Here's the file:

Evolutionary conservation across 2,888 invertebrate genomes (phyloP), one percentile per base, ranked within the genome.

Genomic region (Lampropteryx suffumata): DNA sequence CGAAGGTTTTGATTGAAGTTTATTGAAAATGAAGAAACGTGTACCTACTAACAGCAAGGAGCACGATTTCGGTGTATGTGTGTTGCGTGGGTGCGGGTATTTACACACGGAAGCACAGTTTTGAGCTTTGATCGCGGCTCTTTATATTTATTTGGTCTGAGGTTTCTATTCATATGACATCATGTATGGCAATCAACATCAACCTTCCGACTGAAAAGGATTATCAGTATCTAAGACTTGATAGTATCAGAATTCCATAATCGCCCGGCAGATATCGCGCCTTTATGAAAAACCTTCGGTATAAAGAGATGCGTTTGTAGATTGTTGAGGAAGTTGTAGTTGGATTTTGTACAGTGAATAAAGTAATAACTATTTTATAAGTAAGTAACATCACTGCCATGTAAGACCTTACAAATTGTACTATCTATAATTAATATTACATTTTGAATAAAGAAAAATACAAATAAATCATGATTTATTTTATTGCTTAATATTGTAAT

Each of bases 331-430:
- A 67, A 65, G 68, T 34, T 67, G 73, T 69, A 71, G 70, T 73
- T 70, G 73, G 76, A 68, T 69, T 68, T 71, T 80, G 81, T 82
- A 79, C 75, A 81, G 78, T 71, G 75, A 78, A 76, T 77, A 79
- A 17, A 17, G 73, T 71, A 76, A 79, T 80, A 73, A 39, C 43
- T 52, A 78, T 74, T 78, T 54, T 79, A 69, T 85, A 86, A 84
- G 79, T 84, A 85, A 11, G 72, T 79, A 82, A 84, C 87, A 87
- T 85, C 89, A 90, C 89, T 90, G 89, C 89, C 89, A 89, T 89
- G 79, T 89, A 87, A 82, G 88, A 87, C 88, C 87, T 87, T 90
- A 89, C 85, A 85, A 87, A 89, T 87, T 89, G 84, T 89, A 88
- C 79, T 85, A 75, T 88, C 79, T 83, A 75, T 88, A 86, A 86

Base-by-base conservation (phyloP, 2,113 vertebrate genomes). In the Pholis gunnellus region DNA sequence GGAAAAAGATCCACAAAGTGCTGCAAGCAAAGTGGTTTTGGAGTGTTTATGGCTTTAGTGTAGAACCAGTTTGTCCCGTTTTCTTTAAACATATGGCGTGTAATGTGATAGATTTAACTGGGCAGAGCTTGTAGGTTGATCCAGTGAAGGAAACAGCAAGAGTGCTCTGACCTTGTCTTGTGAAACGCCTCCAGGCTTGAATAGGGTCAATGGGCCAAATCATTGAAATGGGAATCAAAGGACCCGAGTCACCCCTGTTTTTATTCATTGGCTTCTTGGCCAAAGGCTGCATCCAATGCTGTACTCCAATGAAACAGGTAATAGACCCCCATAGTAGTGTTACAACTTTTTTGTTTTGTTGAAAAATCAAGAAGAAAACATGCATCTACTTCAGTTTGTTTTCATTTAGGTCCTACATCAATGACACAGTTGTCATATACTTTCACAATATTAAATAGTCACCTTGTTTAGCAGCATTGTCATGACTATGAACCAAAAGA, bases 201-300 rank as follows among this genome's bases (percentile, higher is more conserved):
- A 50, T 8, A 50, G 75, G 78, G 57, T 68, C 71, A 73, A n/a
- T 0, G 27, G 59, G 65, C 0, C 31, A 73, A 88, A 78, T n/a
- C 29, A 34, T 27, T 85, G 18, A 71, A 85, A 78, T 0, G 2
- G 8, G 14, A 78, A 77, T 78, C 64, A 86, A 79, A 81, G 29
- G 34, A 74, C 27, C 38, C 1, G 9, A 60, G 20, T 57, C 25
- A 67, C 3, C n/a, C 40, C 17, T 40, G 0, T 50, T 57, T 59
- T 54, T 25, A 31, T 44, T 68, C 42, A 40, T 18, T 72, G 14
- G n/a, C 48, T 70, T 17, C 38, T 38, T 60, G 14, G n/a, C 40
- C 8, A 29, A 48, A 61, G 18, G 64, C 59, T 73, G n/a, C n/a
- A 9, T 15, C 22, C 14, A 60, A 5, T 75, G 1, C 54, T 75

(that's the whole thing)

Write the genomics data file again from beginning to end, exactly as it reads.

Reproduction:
Evolutionary conservation across 2,888 invertebrate genomes (phyloP), one percentile per base, ranked within the genome.

Genomic region (Lampropteryx suffumata): DNA sequence CGAAGGTTTTGATTGAAGTTTATTGAAAATGAAGAAACGTGTACCTACTAACAGCAAGGAGCACGATTTCGGTGTATGTGTGTTGCGTGGGTGCGGGTATTTACACACGGAAGCACAGTTTTGAGCTTTGATCGCGGCTCTTTATATTTATTTGGTCTGAGGTTTCTATTCATATGACATCATGTATGGCAATCAACATCAACCTTCCGACTGAAAAGGATTATCAGTATCTAAGACTTGATAGTATCAGAATTCCATAATCGCCCGGCAGATATCGCGCCTTTATGAAAAACCTTCGGTATAAAGAGATGCGTTTGTAGATTGTTGAGGAAGTTGTAGTTGGATTTTGTACAGTGAATAAAGTAATAACTATTTTATAAGTAAGTAACATCACTGCCATGTAAGACCTTACAAATTGTACTATCTATAATTAATATTACATTTTGAATAAAGAAAAATACAAATAAATCATGATTTATTTTATTGCTTAATATTGTAAT

Each of bases 331-430:
- A 67, A 65, G 68, T 34, T 67, G 73, T 69, A 71, G 70, T 73
- T 70, G 73, G 76, A 68, T 69, T 68, T 71, T 80, G 81, T 82
- A 79, C 75, A 81, G 78, T 71, G 75, A 78, A 76, T 77, A 79
- A 17, A 17, G 73, T 71, A 76, A 79, T 80, A 73, A 39, C 43
- T 52, A 78, T 74, T 78, T 54, T 79, A 69, T 85, A 86, A 84
- G 79, T 84, A 85, A 11, G 72, T 79, A 82, A 84, C 87, A 87
- T 85, C 89, A 90, C 89, T 90, G 89, C 89, C 89, A 89, T 89
- G 79, T 89, A 87, A 82, G 88, A 87, C 88, C 87, T 87, T 90
- A 89, C 85, A 85, A 87, A 89, T 87, T 89, G 84, T 89, A 88
- C 79, T 85, A 75, T 88, C 79, T 83, A 75, T 88, A 86, A 86

Base-by-base conservation (phyloP, 2,113 vertebrate genomes). In the Pholis gunnellus region DNA sequence GGAAAAAGATCCACAAAGTGCTGCAAGCAAAGTGGTTTTGGAGTGTTTATGGCTTTAGTGTAGAACCAGTTTGTCCCGTTTTCTTTAAACATATGGCGTGTAATGTGATAGATTTAACTGGGCAGAGCTTGTAGGTTGATCCAGTGAAGGAAACAGCAAGAGTGCTCTGACCTTGTCTTGTGAAACGCCTCCAGGCTTGAATAGGGTCAATGGGCCAAATCATTGAAATGGGAATCAAAGGACCCGAGTCACCCCTGTTTTTATTCATTGGCTTCTTGGCCAAAGGCTGCATCCAATGCTGTACTCCAATGAAACAGGTAATAGACCCCCATAGTAGTGTTACAACTTTTTTGTTTTGTTGAAAAATCAAGAAGAAAACATGCATCTACTTCAGTTTGTTTTCATTTAGGTCCTACATCAATGACACAGTTGTCATATACTTTCACAATATTAAATAGTCACCTTGTTTAGCAGCATTGTCATGACTATGAACCAAAAGA, bases 201-300 rank as follows among this genome's bases (percentile, higher is more conserved):
- A 50, T 8, A 50, G 75, G 78, G 57, T 68, C 71, A 73, A n/a
- T 0, G 27, G 59, G 65, C 0, C 31, A 73, A 88, A 78, T n/a
- C 29, A 34, T 27, T 85, G 18, A 71, A 85, A 78, T 0, G 2
- G 8, G 14, A 78, A 77, T 78, C 64, A 86, A 79, A 81, G 29
- G 34, A 74, C 27, C 38, C 1, G 9, A 60, G 20, T 57, C 25
- A 67, C 3, C n/a, C 40, C 17, T 40, G 0, T 50, T 57, T 59
- T 54, T 25, A 31, T 44, T 68, C 42, A 40, T 18, T 72, G 14
- G n/a, C 48, T 70, T 17, C 38, T 38, T 60, G 14, G n/a, C 40
- C 8, A 29, A 48, A 61, G 18, G 64, C 59, T 73, G n/a, C n/a
- A 9, T 15, C 22, C 14, A 60, A 5, T 75, G 1, C 54, T 75